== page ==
HIBERNIAN will be doing very well to finish their first season back in the top flight above either Aberdeen, despite their convincing win over them at Easter Road last weekend, or Rangers in the coming weeks.

Neil Lennon’s side trail both Derek McInnes’s men and Graeme Murty’s team by five points in the Ladbrokes Premiership with 11 games remaining. Can they catch and then overtake them both? It is, while not impossible, asking an awful lot.

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If they come up short, though, their supporters won’t be too distraught at how this term has panned out. They have still been treated to some rousing performances and sensational results against both Celtic and Rangers. They have drawn with the former both home and away. The latter, meanwhile, have been defeated twice away.

What would Aberdeen supporters give to have that sort of record against the two largest Glasgow clubs? Would they trade finishing runners-up for the fourth season running for a victory against one of them? Or even just a draw? Many undoubtedly would.

It is undeniable that McInnes has done a fine job since being appointed five years ago next month. He is arguably the north-east club’s most successful manager since Sir Alex Ferguson.

However, it is also indisputable that his team’s performances against the Old Firm clubs have left much to be desired. It is not just the repeated failure to record wins and draws against them which have disappointed. It is the sorry manner that his team have capitulated.

Invariably, his charges are brushed aside with the minimum of fuss, leading to widespread grumblings about his team selection, tactics and motivational abilities. The accusation that is often, with good reason, levelled against him is that he overthinks such occasions.

Aberdeen’s results against Celtic and Rangers this season make for grim reading. They have played five times against the Parkhead and Ibrox clubs and have lost all five, conceding 13 goals and scoring just one in the process.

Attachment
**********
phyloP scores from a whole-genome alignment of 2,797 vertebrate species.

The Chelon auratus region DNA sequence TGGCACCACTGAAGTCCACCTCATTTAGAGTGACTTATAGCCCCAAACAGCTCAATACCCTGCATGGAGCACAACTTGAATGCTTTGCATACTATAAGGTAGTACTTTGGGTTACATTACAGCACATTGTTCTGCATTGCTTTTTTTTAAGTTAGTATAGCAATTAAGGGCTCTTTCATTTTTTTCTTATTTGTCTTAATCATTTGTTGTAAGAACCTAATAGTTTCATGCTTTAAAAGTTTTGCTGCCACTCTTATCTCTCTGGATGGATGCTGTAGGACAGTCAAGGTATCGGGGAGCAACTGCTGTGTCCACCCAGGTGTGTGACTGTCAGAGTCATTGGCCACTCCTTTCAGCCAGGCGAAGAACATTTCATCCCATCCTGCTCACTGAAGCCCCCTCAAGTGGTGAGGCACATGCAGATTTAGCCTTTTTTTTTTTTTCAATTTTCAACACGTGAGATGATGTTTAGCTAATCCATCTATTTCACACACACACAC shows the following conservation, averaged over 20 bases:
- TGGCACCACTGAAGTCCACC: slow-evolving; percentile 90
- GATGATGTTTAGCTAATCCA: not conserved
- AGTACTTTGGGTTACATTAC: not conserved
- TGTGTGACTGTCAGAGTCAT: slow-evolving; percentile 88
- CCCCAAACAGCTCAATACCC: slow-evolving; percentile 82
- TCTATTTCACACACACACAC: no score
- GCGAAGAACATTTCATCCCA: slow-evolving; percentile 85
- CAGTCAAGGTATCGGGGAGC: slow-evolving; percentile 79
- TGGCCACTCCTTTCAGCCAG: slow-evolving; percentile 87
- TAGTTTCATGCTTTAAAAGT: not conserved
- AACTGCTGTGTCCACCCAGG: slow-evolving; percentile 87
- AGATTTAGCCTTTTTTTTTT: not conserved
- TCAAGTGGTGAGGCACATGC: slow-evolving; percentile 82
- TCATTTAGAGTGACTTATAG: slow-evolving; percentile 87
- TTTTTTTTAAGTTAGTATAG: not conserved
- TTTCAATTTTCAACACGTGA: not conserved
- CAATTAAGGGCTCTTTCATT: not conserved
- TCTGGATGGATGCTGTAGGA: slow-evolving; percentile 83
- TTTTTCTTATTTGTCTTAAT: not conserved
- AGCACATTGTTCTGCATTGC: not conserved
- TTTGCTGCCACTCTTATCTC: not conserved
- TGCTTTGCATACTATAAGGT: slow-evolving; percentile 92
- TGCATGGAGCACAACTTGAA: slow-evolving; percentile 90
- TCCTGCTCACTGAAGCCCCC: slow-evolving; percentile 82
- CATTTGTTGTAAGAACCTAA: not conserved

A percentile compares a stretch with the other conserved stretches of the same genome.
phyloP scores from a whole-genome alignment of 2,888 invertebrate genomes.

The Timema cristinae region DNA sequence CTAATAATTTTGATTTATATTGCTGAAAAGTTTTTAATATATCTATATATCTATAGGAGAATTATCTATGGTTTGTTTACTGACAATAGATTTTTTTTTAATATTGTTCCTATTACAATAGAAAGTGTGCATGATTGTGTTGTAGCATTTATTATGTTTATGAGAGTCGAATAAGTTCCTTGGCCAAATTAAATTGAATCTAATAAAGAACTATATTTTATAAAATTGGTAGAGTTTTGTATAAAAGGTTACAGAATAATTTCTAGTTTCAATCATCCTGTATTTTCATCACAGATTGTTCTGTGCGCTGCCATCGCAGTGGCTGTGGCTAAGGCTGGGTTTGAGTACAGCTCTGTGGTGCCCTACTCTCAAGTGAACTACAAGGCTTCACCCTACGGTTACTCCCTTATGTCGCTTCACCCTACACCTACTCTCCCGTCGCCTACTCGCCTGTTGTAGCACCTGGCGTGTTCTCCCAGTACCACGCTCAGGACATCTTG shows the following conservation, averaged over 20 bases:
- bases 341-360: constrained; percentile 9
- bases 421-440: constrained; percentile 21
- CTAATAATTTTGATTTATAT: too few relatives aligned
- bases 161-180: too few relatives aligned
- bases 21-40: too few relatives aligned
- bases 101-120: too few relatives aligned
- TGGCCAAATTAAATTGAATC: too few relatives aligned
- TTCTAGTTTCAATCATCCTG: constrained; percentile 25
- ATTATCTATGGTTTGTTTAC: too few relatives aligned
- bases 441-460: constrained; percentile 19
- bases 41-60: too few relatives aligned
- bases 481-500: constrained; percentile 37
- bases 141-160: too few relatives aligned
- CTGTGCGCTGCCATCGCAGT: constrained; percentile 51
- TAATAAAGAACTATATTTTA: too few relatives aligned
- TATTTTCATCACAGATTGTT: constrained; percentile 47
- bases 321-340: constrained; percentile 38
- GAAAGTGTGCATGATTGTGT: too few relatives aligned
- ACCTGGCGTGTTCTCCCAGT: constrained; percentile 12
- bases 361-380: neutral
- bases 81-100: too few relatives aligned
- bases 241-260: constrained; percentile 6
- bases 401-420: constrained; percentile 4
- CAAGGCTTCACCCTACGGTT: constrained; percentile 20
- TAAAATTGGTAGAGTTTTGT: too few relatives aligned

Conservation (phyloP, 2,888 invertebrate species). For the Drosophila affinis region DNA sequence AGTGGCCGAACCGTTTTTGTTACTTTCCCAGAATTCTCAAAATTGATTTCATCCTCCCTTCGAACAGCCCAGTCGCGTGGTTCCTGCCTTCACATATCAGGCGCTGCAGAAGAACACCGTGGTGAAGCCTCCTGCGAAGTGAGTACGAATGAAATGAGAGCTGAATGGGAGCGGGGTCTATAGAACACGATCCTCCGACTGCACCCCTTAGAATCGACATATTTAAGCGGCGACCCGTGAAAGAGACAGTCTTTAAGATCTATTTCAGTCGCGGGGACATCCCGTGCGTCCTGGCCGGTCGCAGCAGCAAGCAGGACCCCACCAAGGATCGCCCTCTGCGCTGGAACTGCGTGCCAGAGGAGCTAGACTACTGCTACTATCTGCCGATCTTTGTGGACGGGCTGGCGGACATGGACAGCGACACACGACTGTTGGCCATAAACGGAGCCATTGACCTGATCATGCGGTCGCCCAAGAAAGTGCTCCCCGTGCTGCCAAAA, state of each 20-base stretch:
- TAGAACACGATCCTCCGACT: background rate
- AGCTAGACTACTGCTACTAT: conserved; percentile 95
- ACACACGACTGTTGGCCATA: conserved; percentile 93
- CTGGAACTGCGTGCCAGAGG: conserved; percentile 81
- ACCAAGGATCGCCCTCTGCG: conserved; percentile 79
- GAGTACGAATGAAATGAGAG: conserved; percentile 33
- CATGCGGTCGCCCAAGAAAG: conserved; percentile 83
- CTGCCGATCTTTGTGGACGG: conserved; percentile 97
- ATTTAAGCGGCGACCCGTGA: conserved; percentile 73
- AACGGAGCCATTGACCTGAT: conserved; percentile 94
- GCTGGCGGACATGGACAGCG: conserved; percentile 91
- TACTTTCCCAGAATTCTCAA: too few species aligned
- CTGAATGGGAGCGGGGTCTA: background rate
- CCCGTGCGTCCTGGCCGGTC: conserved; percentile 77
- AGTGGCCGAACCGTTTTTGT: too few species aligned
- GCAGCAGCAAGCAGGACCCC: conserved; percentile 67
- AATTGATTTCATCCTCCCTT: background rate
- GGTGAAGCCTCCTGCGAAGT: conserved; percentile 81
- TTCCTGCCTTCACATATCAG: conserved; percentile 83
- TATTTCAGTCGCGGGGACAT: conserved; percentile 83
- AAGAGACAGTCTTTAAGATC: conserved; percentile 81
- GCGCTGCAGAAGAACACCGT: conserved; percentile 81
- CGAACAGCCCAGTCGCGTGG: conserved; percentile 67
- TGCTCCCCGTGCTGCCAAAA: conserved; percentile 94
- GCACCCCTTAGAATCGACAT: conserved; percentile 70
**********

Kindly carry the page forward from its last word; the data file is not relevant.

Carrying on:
McInnes produced a statistic of his own which summed up just how difficult it is for his side to compete with Celtic in the wake of their heartbreaking William Hill Scottish Cup final defeat at Hampden back in May.

Scott Sinclair, he pointed out, is paid more in a week than his entire first team squad. It is unreasonable to expect Aberdeen to beat Celtic to silverware given their greater resources, enviable strength in depth and superior quality.

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The departure of Jonny Hayes last summer sums up what McInnes is up against. The Irishman had been his outstanding performer for several seasons. But after his £1 million transfer the winger became little more than a squad player.

However, there can, as results elsewhere this season have driven home, be no excuses for Aberdeen’s repeated inability to go down without, at the very least, putting up a fight against Celtic and Rangers.

Dundee, Hamilton, Hearts, Hibs, Kilmarnock, Motherwell, Partick Thistle and St. Johnstone, clubs with similar or smaller budgets, have all shown that Brendan Rodgers’s side and Murty’s team can be held or overcome in a one-off game.

Celtic have been beaten by Hearts and Kilmarnock away and held to draws by St. Johnstone, Hibs and Motherwell at home. Rangers, meanwhile, have lost to Hamilton, Hibs, Dundee, Kilmarnock and St. Johnstone. Why can’t Aberdeen do the same? There is no excuse.

Yes, Aberdeen beat Rangers home and away, for the first time since 1991, last season. But those results came during the ill-fated reigns of Mark Warburton and then Pedro Caixinha respectively. Normal service has very much been resumed since Murty took charge.

McInnes has a chance to halt a wretched run at Pittodrie tomorrow when Celtic come calling once again. The visiting team took part in a draining Europa League tie against Zenit St Petersburg over in Russia on Thursday evening and may well be tired and vulnerable.

If Aberdeen’s dire run continues then questions should be asked why they are the only club not to take points off Celtic and Rangers this season other than bottom-placed Ross County.